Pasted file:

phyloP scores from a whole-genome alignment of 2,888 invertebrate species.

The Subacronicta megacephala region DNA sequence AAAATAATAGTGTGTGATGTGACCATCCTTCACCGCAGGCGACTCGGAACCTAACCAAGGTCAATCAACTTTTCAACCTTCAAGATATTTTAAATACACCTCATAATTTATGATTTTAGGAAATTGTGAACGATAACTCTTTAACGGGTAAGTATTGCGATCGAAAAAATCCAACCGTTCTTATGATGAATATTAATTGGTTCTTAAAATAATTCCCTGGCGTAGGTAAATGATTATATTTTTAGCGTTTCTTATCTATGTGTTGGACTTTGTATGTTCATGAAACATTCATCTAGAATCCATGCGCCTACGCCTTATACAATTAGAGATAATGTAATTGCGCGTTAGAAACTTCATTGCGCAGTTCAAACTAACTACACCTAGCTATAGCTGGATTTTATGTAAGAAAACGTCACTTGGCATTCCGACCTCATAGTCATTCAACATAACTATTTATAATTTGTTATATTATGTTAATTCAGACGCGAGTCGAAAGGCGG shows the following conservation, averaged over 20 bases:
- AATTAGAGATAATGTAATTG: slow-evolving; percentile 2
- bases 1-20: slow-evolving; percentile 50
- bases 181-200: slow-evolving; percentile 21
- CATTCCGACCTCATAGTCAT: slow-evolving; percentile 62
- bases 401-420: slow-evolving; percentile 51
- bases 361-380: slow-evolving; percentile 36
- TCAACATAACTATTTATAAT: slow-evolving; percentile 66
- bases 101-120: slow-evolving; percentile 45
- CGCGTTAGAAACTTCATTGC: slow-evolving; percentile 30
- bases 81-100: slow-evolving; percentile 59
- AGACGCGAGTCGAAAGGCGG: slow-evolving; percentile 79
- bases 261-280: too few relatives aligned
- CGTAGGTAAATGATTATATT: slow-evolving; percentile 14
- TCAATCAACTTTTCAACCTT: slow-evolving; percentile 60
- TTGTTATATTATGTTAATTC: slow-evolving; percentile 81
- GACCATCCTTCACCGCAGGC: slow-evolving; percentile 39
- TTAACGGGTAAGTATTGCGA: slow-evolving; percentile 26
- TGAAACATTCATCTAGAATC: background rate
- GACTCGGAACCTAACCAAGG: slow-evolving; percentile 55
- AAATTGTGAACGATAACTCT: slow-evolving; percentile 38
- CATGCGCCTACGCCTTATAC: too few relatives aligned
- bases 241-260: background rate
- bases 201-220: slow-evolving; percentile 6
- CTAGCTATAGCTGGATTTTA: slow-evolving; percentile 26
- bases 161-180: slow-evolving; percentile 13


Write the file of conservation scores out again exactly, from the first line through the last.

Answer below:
phyloP scores from a whole-genome alignment of 2,888 invertebrate species.

The Subacronicta megacephala region DNA sequence AAAATAATAGTGTGTGATGTGACCATCCTTCACCGCAGGCGACTCGGAACCTAACCAAGGTCAATCAACTTTTCAACCTTCAAGATATTTTAAATACACCTCATAATTTATGATTTTAGGAAATTGTGAACGATAACTCTTTAACGGGTAAGTATTGCGATCGAAAAAATCCAACCGTTCTTATGATGAATATTAATTGGTTCTTAAAATAATTCCCTGGCGTAGGTAAATGATTATATTTTTAGCGTTTCTTATCTATGTGTTGGACTTTGTATGTTCATGAAACATTCATCTAGAATCCATGCGCCTACGCCTTATACAATTAGAGATAATGTAATTGCGCGTTAGAAACTTCATTGCGCAGTTCAAACTAACTACACCTAGCTATAGCTGGATTTTATGTAAGAAAACGTCACTTGGCATTCCGACCTCATAGTCATTCAACATAACTATTTATAATTTGTTATATTATGTTAATTCAGACGCGAGTCGAAAGGCGG shows the following conservation, averaged over 20 bases:
- AATTAGAGATAATGTAATTG: slow-evolving; percentile 2
- bases 1-20: slow-evolving; percentile 50
- bases 181-200: slow-evolving; percentile 21
- CATTCCGACCTCATAGTCAT: slow-evolving; percentile 62
- bases 401-420: slow-evolving; percentile 51
- bases 361-380: slow-evolving; percentile 36
- TCAACATAACTATTTATAAT: slow-evolving; percentile 66
- bases 101-120: slow-evolving; percentile 45
- CGCGTTAGAAACTTCATTGC: slow-evolving; percentile 30
- bases 81-100: slow-evolving; percentile 59
- AGACGCGAGTCGAAAGGCGG: slow-evolving; percentile 79
- bases 261-280: too few relatives aligned
- CGTAGGTAAATGATTATATT: slow-evolving; percentile 14
- TCAATCAACTTTTCAACCTT: slow-evolving; percentile 60
- TTGTTATATTATGTTAATTC: slow-evolving; percentile 81
- GACCATCCTTCACCGCAGGC: slow-evolving; percentile 39
- TTAACGGGTAAGTATTGCGA: slow-evolving; percentile 26
- TGAAACATTCATCTAGAATC: background rate
- GACTCGGAACCTAACCAAGG: slow-evolving; percentile 55
- AAATTGTGAACGATAACTCT: slow-evolving; percentile 38
- CATGCGCCTACGCCTTATAC: too few relatives aligned
- bases 241-260: background rate
- bases 201-220: slow-evolving; percentile 6
- CTAGCTATAGCTGGATTTTA: slow-evolving; percentile 26
- bases 161-180: slow-evolving; percentile 13